Two regional education leaders will play a role in shaping the critical discussion on ensuring the state’s new historic education funding reform model is also helping provide aid for at-risk youth in schools around the state.
Regional Superintendent Julie Wollerman of Regional Office of Education 3, covering Bond, Christian, Effingham, Fayette and Montgomery counties in central and southern Illinois, and Gregg Murphy, Regional Superintendent for ROE 32 covering Iroquois and Kankakee counties in northern Illinois, have been appointed to represent the Illinois Association of Regional Superintendents of Schools (IARSS) on the new state Evidence-Based Funding Professional Review Panel. The panel was created as part of the state’s historic education reform law approved last year to steer millions of new state dollars into schools and programs that are in most need of extra aid, and it features lawmakers, educators and education advocates.
The law calls for the 27-member panel to review the entire evidence-based funding model and report its findings and recommendations back to the governor, legislature and State Board of Education. More information on the funding review panel is available here: https://www.isbe.net/prp. The group’s next meeting is set for Sept. 18.
Wollerman and Murphy are both part of the subcommittee on the Regional Safe Schools Program (RSSP), which provides critical alternative education through ROEs for disruptive students who have been suspended or expelled from their schools. This subcommittee will review how to include RSSP and other alternative education programs into the new funding model.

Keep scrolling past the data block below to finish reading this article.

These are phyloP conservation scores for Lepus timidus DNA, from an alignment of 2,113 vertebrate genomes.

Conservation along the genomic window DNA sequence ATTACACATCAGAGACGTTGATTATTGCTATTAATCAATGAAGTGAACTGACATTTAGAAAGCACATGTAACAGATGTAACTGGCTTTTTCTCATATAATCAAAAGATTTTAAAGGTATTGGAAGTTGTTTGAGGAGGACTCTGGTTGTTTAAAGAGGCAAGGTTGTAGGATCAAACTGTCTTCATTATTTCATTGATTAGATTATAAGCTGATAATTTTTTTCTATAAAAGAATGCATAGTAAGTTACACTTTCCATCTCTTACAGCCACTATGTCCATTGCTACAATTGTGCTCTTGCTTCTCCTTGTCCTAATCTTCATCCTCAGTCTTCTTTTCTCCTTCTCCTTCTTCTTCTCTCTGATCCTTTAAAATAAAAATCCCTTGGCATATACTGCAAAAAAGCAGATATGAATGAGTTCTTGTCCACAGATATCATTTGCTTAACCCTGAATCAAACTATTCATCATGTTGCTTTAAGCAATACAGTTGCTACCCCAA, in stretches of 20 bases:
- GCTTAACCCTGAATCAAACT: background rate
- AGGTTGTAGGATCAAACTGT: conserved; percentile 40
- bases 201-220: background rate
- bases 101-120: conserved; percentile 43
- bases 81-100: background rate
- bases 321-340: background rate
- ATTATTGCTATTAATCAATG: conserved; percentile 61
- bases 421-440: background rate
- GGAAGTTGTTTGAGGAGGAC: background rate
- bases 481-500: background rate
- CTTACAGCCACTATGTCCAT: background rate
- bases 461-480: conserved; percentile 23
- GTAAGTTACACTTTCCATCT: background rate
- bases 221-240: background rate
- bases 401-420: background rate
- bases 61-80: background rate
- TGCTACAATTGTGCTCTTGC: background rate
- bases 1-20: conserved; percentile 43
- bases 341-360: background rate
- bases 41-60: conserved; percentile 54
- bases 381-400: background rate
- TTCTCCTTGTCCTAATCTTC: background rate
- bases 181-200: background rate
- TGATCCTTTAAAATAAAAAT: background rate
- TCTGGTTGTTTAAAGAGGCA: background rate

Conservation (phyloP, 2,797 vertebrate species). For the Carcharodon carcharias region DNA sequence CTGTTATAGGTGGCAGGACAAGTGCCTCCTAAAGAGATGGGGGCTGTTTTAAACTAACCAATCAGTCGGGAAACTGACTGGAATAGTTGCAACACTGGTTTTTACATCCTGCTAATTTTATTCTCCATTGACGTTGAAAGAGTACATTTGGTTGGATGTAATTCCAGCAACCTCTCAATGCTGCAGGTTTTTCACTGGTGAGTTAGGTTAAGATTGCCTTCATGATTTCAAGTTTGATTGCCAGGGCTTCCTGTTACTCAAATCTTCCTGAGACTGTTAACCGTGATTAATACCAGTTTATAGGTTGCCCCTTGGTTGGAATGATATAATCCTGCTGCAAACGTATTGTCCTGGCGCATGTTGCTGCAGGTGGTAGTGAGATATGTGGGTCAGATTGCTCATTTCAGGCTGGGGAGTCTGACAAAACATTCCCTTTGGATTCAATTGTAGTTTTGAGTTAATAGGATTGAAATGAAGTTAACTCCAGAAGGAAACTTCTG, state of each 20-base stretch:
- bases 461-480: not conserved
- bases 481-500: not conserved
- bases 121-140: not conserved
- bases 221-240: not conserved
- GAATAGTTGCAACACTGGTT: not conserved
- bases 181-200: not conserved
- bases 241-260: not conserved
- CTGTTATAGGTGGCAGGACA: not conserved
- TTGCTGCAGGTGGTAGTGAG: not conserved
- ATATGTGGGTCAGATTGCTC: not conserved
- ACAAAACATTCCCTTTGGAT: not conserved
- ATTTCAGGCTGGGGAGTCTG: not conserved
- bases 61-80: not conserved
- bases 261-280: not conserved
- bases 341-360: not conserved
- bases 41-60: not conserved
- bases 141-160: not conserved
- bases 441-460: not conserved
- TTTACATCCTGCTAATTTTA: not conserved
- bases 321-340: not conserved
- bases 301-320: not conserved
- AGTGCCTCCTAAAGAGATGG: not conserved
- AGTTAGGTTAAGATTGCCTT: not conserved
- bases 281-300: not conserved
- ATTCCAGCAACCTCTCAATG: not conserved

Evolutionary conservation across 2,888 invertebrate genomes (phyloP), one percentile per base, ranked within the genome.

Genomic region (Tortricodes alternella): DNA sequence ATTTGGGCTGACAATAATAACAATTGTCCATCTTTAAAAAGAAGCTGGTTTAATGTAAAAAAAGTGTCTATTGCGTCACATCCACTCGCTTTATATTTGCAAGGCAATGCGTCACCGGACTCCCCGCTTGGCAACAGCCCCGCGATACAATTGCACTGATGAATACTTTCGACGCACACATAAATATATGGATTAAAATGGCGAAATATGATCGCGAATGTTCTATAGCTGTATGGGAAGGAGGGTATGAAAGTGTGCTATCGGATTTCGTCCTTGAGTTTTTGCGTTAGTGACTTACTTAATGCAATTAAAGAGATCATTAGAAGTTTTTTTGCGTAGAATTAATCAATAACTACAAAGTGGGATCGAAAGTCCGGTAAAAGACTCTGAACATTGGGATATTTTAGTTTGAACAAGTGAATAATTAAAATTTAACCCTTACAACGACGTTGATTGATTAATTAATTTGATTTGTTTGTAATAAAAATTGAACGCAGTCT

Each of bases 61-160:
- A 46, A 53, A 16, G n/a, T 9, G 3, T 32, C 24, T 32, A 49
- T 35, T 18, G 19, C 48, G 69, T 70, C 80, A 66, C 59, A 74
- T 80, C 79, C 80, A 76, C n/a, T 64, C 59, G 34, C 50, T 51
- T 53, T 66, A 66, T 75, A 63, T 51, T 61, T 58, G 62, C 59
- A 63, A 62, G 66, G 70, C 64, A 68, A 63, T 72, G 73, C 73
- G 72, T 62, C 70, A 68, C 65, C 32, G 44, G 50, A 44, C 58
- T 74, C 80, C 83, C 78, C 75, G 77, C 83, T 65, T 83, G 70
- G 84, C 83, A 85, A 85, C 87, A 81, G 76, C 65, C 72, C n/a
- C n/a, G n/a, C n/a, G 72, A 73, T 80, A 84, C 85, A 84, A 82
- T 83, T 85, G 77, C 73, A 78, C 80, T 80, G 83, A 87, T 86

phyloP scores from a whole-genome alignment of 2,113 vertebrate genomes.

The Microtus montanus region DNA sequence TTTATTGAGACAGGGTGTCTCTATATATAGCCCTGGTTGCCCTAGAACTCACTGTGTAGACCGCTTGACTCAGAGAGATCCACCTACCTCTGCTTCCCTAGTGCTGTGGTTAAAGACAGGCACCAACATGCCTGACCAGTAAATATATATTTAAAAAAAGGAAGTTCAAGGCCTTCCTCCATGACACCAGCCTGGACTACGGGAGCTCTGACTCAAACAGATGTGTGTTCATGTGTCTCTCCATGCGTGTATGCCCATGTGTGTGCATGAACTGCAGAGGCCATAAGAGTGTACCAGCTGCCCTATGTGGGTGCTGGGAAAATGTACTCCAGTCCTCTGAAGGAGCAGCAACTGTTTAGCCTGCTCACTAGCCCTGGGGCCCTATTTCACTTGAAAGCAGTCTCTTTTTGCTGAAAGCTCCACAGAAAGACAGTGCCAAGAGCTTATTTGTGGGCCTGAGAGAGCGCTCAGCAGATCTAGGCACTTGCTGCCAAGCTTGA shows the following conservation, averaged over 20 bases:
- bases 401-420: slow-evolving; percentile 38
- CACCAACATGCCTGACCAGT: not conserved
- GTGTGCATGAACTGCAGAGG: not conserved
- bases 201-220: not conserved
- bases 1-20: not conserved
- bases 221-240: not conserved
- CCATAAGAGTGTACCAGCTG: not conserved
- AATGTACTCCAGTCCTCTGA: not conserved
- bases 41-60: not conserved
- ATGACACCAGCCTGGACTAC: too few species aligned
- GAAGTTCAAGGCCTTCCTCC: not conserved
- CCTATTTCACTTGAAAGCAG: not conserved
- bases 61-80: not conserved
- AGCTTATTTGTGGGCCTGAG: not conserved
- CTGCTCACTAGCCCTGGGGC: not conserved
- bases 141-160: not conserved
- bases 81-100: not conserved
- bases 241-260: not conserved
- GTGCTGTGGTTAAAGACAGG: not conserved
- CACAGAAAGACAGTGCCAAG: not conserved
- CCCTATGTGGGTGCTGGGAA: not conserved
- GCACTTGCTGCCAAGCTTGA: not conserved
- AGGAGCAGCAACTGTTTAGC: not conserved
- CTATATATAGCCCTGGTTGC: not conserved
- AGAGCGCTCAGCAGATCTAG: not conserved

“I am very excited to represent my colleagues and their programs that serve at-risk youth across the state,” Wollerman said. “It’s imperative that we find a way to properly fund such programs in an equitable and adequate manner.”
“While our schools welcome the much-needed funding provided by the new formula, we cannot leave behind the at-risk students whose lives are changed from going through our alternative school programs,” Murphy said. “I am eager to work with Julie and ensure IARSS has a strong voice for providing the resources our programs need to help these students.”